McEvoy Law

Frederick Maryland Law Blog

Who gets what when a Maryland resident dies without a will?

Many individuals sit down to draft their wills as they get older and see some of their friends pass away, divorce or pay off their mortgages. Countless others die prematurely, experience a sudden decline in their health or think that they're of means enough to warrant them drafting a will. It's because of situations like the latter that intestate succession laws are in place.

If you're not sure what intestate succession laws are, then you're not alone. Many Maryland executors only apprise themselves of them when they're tasked with administering a decedent's estate.

What happens if an executor doesn't file a will with the court?

An executor of an estate must generally step in and file an individual's will with the county probate court when a testator dies. An executor only has a set number of days to do this after a testator's death. The decedent's personal representative may face both civil and criminal penalties if they fail to do this in a timely fashion.

A will must generally be filed to open up the probate case. The amount of time that the testator has to file such a case may be as short as 30 days or as long as 90 days. It's the personal representative's responsibility to check with the probate court to find out how long they have to do this. They'll generally need to acquire and file a death certificate when opening up the probate case.

How do Maryland probate judges validate a will?

If you've ever lost someone close to you, then you've probably heard of the probate court. What you may not know unless you've served as their personal representative is what exactly that court is responsible for doing. One of its primary responsibilities is to supervise the multi-faceted probate process. It sounds easier than it is. There's a lot that goes into this. One of the court's first responsibilities is validating a decedent's will.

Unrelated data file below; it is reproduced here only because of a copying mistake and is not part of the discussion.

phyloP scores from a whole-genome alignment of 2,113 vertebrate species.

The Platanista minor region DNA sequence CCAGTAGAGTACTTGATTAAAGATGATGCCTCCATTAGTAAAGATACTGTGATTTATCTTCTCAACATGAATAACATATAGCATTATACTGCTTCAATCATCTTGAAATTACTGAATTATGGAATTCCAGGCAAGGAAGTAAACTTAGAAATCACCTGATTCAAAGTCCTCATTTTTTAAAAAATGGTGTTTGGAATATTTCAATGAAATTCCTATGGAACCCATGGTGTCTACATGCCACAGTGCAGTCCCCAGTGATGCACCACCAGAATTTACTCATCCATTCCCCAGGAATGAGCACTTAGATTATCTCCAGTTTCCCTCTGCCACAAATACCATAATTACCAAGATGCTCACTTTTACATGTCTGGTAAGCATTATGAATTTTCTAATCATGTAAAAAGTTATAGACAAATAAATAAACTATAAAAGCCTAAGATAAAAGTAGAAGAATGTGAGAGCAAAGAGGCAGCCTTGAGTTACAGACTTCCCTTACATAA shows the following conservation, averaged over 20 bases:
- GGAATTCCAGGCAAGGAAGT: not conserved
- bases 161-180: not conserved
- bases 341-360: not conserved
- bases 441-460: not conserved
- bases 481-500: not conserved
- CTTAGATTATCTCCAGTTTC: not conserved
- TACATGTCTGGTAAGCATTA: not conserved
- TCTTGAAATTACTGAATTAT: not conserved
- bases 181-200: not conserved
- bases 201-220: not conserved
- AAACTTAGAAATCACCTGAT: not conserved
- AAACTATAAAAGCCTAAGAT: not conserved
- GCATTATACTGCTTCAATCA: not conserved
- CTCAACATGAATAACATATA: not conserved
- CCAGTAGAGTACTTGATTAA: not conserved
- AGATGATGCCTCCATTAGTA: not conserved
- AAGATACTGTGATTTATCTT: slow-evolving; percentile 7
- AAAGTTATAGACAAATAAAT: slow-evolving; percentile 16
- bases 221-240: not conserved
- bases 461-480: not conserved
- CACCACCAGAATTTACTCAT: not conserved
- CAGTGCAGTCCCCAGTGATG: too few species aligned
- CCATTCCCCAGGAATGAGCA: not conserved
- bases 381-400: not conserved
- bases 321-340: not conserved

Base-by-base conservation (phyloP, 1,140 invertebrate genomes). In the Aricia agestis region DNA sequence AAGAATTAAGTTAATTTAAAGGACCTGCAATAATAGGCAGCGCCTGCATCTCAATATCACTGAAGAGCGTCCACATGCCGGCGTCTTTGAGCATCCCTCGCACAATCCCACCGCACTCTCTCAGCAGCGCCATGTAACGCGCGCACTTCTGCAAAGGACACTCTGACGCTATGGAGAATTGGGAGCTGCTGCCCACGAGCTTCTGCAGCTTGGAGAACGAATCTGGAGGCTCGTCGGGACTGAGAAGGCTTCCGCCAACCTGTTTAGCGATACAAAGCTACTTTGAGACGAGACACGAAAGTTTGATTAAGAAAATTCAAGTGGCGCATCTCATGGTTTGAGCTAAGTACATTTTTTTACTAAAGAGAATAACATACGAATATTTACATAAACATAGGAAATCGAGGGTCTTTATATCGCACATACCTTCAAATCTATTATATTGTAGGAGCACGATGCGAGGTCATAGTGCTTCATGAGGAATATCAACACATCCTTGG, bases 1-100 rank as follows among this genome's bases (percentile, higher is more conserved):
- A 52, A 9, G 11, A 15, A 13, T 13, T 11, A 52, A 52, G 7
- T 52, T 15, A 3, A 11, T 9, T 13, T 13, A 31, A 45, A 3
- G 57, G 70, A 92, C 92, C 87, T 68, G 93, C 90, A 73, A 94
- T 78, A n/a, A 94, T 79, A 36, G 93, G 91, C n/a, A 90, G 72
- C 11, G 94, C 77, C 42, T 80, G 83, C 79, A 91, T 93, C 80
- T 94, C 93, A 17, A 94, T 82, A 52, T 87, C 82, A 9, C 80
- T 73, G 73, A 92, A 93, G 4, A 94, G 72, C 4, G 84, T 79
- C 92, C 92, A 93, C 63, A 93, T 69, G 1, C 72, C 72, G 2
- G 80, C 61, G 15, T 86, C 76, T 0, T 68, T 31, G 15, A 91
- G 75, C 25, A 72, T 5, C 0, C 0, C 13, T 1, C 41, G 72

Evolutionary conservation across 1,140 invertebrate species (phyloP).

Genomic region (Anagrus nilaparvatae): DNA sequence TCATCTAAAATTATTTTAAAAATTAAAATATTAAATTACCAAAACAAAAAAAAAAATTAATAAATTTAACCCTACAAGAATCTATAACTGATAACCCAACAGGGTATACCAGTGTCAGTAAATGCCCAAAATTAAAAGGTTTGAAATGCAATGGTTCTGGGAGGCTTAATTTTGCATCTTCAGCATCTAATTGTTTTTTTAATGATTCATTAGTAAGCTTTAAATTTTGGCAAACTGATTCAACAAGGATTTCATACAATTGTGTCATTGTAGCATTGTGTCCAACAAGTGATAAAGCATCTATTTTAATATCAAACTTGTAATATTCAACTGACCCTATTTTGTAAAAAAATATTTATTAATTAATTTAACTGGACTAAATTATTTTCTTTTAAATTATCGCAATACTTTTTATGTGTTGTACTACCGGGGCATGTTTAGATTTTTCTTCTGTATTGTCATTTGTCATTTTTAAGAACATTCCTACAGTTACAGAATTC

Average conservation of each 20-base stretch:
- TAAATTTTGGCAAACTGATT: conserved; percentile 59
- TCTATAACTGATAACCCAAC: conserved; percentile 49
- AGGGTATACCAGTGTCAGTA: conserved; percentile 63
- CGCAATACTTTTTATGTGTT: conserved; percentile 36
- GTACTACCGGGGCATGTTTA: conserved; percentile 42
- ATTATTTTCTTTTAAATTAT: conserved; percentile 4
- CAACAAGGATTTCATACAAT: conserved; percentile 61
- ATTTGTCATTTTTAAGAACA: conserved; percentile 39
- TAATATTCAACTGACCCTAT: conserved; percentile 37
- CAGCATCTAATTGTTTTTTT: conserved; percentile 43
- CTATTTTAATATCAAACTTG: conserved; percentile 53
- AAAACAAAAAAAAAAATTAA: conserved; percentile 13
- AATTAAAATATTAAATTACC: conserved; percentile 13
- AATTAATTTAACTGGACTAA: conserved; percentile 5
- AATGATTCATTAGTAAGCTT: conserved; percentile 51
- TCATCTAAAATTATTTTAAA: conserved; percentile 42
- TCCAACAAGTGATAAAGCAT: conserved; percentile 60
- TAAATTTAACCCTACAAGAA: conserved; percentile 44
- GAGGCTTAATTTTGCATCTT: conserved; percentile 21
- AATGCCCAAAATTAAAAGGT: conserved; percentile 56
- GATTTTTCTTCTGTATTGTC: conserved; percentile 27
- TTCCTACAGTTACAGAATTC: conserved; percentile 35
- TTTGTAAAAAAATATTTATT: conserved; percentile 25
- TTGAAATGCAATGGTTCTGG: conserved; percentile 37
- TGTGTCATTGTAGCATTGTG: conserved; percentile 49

It's the responsibility of the executor of a Maryland resident's estate to file the decedent's will with the probate court in the county in which they last resided. The clerk of court will generally require that the personal representative file the decedent's death certificate at the same time.

How can you handle a breach of contract by a home buyer?

Buying and selling real estate is complicated even under the best of circumstances. Because there are so many variables involved, an issue could come up during any part of the deal that could cause it to fall through. Of course, the possibility also exists that a buyer could breach the real estate contract and leave you, as the seller, wondering what to do.

Fortunately, multiple options exist for handling this type of ordeal. They can range from relatively simple, but not entirely beneficial for you, to more complex, which means it will take some effort on your part to seek compensation for damages resulting from the breach. As a result, it is important that you understand your available courses of action in such an event. 

The early stages of starting a business

Having entrepreneurial dreams can be complicated. Though you and many other Maryland residents may want to start your own businesses, it can be difficult to actually get the process underway. After all, a number of details need considering before you can even start tangible steps toward starting a business.

You may feel that you have reached a point in your personal life or career journey at which you want to head out on your own professionally. As a result, you think that starting your own company could be the way to achieve the fulfillment and satisfaction you desire. Where do you start?